This week we are looking at the Border Collie - a dog which belongs in the pastoral group for the UK Kennel Club as it is a herding dog and has been for many centuries. The Collie is a fantastic working dog with incredible intelligence, speed, agility and an innate herding instinct.
Working Border Collies:
Collies are a farmers best friend as they spend most of their day out in fields with usually only their dog to keep them company. They are extremely intelligent dogs that have an amazing capacity to learn - this has been shown by some notable Border Collies like Rico, who understands more than 200 words!
Collies were bred to herd sheep/cattle or other cloven footed animals and a very handy tool for their owner as they do as much work as it would take 3 humans to do, in larger areas of land it would sometimes take 8 people to do the job.
When herding, they can take directions by using voice commands or by a whistle, the most common commands for a herding dog are:
"Come bye" - dog sent left around the flock (clockwise)
"Away" - dog sent right around the flock (ant-clockwise)
"Lie Down" - stop and lie down
"There" - stop and wait
"That'll do" - stop working and return to handler
"Come" - towards the handler
"Walk up" - move towards the stock
"Get back" - move away from the stock
There are also more commands and people choose to do them in their own way and may have different commands for different dogs, so that if they work more than one dog at a time then they don't get confused.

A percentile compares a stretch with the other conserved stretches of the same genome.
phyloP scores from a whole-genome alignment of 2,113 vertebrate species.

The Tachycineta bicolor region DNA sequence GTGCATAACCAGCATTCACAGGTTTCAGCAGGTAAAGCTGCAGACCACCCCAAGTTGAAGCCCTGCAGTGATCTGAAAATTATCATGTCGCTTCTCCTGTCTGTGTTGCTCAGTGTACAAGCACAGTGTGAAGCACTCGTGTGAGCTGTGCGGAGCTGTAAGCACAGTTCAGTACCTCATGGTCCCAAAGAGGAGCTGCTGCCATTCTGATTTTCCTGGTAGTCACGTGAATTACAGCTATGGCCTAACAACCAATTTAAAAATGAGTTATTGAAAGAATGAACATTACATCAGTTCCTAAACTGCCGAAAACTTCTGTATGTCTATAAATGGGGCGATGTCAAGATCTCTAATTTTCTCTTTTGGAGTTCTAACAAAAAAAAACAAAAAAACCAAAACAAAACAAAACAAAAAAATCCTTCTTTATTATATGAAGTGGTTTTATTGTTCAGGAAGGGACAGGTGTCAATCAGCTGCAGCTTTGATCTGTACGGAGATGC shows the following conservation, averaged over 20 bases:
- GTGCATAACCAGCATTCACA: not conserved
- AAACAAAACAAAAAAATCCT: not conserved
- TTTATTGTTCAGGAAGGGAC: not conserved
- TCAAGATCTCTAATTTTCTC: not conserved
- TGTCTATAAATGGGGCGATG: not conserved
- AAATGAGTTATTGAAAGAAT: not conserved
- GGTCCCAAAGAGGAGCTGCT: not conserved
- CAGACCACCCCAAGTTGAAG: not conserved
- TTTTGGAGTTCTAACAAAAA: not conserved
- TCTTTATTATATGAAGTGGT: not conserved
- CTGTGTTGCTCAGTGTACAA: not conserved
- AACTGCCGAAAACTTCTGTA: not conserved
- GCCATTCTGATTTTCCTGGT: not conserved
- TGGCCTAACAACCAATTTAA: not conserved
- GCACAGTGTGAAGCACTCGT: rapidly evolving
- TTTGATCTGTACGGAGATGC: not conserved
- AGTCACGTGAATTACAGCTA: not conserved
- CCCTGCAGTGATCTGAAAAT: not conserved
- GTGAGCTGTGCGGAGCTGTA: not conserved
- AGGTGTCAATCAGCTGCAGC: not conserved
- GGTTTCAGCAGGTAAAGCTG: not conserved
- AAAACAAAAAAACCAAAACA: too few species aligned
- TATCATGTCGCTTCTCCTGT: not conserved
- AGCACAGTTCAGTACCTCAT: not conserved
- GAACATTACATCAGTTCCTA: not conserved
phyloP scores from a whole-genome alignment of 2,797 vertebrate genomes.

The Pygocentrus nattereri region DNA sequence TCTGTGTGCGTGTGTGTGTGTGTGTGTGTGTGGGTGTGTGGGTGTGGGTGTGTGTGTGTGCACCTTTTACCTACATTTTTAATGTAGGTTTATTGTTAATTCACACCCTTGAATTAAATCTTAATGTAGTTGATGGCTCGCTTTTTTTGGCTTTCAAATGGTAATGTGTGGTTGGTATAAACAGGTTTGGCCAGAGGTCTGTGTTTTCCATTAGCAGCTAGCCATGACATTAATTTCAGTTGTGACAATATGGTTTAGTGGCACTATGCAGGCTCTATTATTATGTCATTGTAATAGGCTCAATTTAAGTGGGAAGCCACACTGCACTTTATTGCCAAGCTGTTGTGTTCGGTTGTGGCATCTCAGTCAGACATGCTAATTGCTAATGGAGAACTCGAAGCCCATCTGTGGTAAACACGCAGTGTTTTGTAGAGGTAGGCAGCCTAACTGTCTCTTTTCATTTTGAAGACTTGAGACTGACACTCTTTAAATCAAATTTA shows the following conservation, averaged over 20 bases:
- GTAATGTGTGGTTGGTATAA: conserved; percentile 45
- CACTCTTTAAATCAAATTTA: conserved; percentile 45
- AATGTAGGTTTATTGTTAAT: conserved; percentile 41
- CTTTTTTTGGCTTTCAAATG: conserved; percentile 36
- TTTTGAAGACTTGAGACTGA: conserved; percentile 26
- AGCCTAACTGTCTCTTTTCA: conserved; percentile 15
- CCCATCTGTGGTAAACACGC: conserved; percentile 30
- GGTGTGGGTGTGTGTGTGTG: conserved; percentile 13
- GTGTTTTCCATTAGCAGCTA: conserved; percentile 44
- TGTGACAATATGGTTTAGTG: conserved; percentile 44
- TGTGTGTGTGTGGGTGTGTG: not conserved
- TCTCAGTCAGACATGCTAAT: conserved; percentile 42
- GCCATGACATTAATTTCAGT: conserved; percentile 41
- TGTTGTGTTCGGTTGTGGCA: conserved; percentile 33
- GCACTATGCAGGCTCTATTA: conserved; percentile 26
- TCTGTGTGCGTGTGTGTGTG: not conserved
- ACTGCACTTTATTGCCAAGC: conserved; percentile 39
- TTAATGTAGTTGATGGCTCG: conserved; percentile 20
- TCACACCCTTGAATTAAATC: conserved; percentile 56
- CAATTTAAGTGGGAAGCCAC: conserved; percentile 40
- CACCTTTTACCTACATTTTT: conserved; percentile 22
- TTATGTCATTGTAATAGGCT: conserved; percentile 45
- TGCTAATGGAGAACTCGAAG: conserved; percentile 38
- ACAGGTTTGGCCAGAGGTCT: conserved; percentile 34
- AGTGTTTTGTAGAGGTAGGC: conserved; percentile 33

Sheepdogs compete in trials which are used to assess the dogs instinct to herd sheep in a controlled manner and under the instruction of the handler. There are four main objectives for the trial which are 'Outrun', 'Bring/Fetch', 'Balance' and 'Drive'. To learn more about sheepdog trials, click here.
Border Collie Fun Facts:
A Border Collie name 'Chaser' is thought to be one of the most intelligent dogs in the world.
They 'crouch' due to a space in-between their shoulder blades - this helps them herd with extreme precision.
They have other jobs as well as herding such as therapy dogs, search-and-rescue, agility and medical alert dogs.
Most Collies can be traced back to one dog - Old Hemp.
There are currently 50 colours of the breed recognised by the UK Kennel Club
History of the Breed
The place of origin for the Border Collie was on the Anglo-Scottish border, hence the name 'Border'... the 'Collie' part of the dog is an old Celtic word for 'useful' and the full term was first used together in 1915 when James Reid used it to distinguish between the Kennel Club's Collie (Scotch, Rough and Smooth) between this type of Collie.
Many Border Collies can be traced back in their lines down to the same dog - Old Hemp who lived from 1893 to 1901. Old Hemp began herding sheep at 6 weeks old.
"He displayed not only a preternatural talent for the work, but also a unique style, herding sheep much more quietly and less aggressively than other sheepdogs, yet without any loss of effectiveness."
His ability and temperament inspired the creation and codification of the Border Collie breed.
He is considered as the 'foundation sire' for Border Collies and has sired approximately over 200 puppies as his stud services were widely sought after. He had a medium sized build and a rough, dark coat which is still a very commonly seen trait in Border Collies from Old Hemp.
Border Collies are very suited for agility as their speed and motivation is one of their biggest assets which is great as agility is all about speed. They are outstanding at agility as they're usually the ones with the most speed, grace and athletic ability. However sometimes speed can sometimes be a problem and if the handler doesn't keep up with the speed of the dog then he will just begin to do what he wants. There is a saying that most Border Collie owners know very well which is "you have to teach a Collie not to anticipate even before you teach him what he is anticipating" this proves that they are very head strong dogs who need an owner who is equally as fast to keep up with their dog.